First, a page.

American Gods (TV series)
|Based on||American Gods
by Neil Gaiman
|Country of origin||United States|
American Gods is an upcoming television series created by Bryan Fuller and Michael Green for Starz, based on the novel of the same name by author Neil Gaiman. Fuller and Green will script the first episode and serve as showrunners. Gaiman will executive produce along with Fuller, Green, Craig Cegielski, Stefanie Berk and Thom Beers. The series is set to premiere in April 2017.
The series will focus on the mysterious Shadow Moon, a man serving three years in prison for assault. With only days remaining in his sentence, Shadow is given an unexpected early release after his beloved wife Laura is killed in a car accident. Flying home for the funeral, Shadow is seated next to a man calling himself Wednesday, who offers Shadow a job he seems all too confident that Shadow will accept. Arriving home, Shadow finds that the life he thought was waiting for him is gone. With no other options, he accepts Wednesday's offer. At first, it appears that Wednesday is nothing but a con artist who runs scams for cash and needs Shadow as a collaborator and bodyguard. Shadow soon learns that Wednesday is in fact the god Odin of Norse mythology. Wednesday is making his way across America, gathering all the old gods, who, without believers, have now incorporated themselves into American life and pretend to be ordinary people, while the New Gods – Media, Technology, and a host of others – grow ever stronger. Shadow finds himself drawn into a final confrontation between the old gods and the new.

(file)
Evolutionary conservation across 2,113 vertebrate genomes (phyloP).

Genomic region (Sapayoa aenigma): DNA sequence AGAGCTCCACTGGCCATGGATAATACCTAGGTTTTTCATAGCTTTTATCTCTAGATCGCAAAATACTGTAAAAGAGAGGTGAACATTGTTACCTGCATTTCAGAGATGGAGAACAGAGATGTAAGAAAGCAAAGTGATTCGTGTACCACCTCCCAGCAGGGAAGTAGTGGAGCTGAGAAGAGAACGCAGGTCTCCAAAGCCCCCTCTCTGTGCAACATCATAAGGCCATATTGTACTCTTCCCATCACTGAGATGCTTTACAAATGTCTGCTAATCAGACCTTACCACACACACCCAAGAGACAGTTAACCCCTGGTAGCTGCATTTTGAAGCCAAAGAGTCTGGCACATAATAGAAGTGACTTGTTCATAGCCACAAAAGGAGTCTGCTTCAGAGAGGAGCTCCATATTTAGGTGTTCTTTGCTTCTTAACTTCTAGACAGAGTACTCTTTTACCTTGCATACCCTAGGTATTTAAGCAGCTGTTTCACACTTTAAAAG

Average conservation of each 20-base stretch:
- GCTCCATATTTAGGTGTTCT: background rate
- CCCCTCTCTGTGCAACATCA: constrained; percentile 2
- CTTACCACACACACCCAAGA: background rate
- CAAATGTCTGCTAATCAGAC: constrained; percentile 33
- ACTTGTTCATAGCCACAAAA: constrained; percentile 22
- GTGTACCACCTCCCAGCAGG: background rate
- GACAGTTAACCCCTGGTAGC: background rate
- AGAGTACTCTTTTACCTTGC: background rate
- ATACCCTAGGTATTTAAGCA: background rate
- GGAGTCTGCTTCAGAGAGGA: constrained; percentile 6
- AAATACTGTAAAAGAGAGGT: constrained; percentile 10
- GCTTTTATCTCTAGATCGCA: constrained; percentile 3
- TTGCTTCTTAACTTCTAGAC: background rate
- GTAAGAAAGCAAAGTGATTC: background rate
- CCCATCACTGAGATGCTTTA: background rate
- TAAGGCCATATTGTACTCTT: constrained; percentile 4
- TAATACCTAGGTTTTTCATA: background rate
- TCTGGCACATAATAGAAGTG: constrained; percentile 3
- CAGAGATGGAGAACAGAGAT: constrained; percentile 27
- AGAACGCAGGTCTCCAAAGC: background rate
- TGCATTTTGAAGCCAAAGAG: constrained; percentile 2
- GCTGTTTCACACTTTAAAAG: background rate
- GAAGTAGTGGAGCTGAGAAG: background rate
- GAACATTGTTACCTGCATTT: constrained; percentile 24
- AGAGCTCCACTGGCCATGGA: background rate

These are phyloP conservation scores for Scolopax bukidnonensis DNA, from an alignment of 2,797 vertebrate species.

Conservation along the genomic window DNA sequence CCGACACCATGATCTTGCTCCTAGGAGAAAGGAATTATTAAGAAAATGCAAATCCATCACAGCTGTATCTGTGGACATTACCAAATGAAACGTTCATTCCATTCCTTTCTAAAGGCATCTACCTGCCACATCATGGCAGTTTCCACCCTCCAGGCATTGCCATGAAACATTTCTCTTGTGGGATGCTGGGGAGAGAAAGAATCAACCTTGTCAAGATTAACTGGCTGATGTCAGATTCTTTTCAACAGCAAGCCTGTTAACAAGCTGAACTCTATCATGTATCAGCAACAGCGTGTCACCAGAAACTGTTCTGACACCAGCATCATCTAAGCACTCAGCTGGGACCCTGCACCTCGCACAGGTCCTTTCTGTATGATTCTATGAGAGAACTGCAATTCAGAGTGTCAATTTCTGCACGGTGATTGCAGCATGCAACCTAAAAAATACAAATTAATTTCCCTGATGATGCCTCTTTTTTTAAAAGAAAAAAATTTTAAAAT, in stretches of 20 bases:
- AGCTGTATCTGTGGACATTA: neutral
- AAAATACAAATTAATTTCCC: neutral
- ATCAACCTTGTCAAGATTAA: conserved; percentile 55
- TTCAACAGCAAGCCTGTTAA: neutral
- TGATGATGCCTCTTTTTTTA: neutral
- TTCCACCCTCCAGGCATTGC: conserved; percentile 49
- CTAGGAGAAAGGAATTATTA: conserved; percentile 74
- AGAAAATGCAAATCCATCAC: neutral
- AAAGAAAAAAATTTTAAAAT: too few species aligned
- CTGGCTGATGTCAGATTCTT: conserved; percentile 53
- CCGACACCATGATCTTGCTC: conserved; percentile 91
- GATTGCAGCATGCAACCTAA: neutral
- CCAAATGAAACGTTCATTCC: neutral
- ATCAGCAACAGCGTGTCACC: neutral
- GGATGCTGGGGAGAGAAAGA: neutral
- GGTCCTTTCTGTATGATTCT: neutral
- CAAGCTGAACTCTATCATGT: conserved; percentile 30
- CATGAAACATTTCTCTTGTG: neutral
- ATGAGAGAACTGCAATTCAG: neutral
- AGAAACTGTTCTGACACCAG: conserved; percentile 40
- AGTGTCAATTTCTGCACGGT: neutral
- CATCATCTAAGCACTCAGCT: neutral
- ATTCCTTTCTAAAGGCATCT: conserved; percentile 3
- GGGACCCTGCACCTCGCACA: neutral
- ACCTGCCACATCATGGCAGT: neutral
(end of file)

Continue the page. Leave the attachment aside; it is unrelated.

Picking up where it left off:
- Ricky Whittle as Shadow Moon
- Ian McShane as Mr. Wednesday
- Emily Browning as Laura Moon
- Pablo Schreiber as Mad Sweeney
- Yetide Badaki as Bilquis
- Bruce Langley as Technical Boy
- Jonathan Tucker as Low Key Lyesmith
- Crispin Glover as Mr. World
- Cloris Leachman as Zorya Vechernyaya
- Peter Stormare as Czernobog
- Chris Obi as Mr. Jacquel
- Mousa Kraish as the Jinn
- Gillian Anderson as Media
- Omid Abtahi as Salim
- Orlando Jones as Mr. Nancy
- Demore Barnes as Mr. Ibis
- Dane Cook as Robbie
- Kristin Chenoweth as Easter
- Corbin Bernsen as Vulcan, a new character created by Gaiman specifically for the series and described as having "bound himself to guns".
- Jeremy Davies as Jesus
- Beth Grant as Jack
|No.||Title||Directed by||Written by||Original air date||U.S. viewers
|1||"The Bone Orchard"||David Slade||Bryan Fuller & Michael Green||April 2017||TBD|
In 2011, American Gods author Neil Gaiman stated at the Edinburgh International Book Festival that HBO had expressed an interest in adapting the novel into a television series. In March 2013 Gaiman spoke of the project's progress at the Cambridge International Student Film Festival, and confirmed that the prospective series' opening episode would "contain new elements and details" while still remaining "a lot like the opening chapters of the book". He also commented that the book would only make up the first two seasons of the show and that he was still working on the pilot script, as his first script was not close enough to his book for HBO's satisfaction. However, in November 2013 Gaiman announced on Reddit that the TV series is still in the works but no longer at HBO.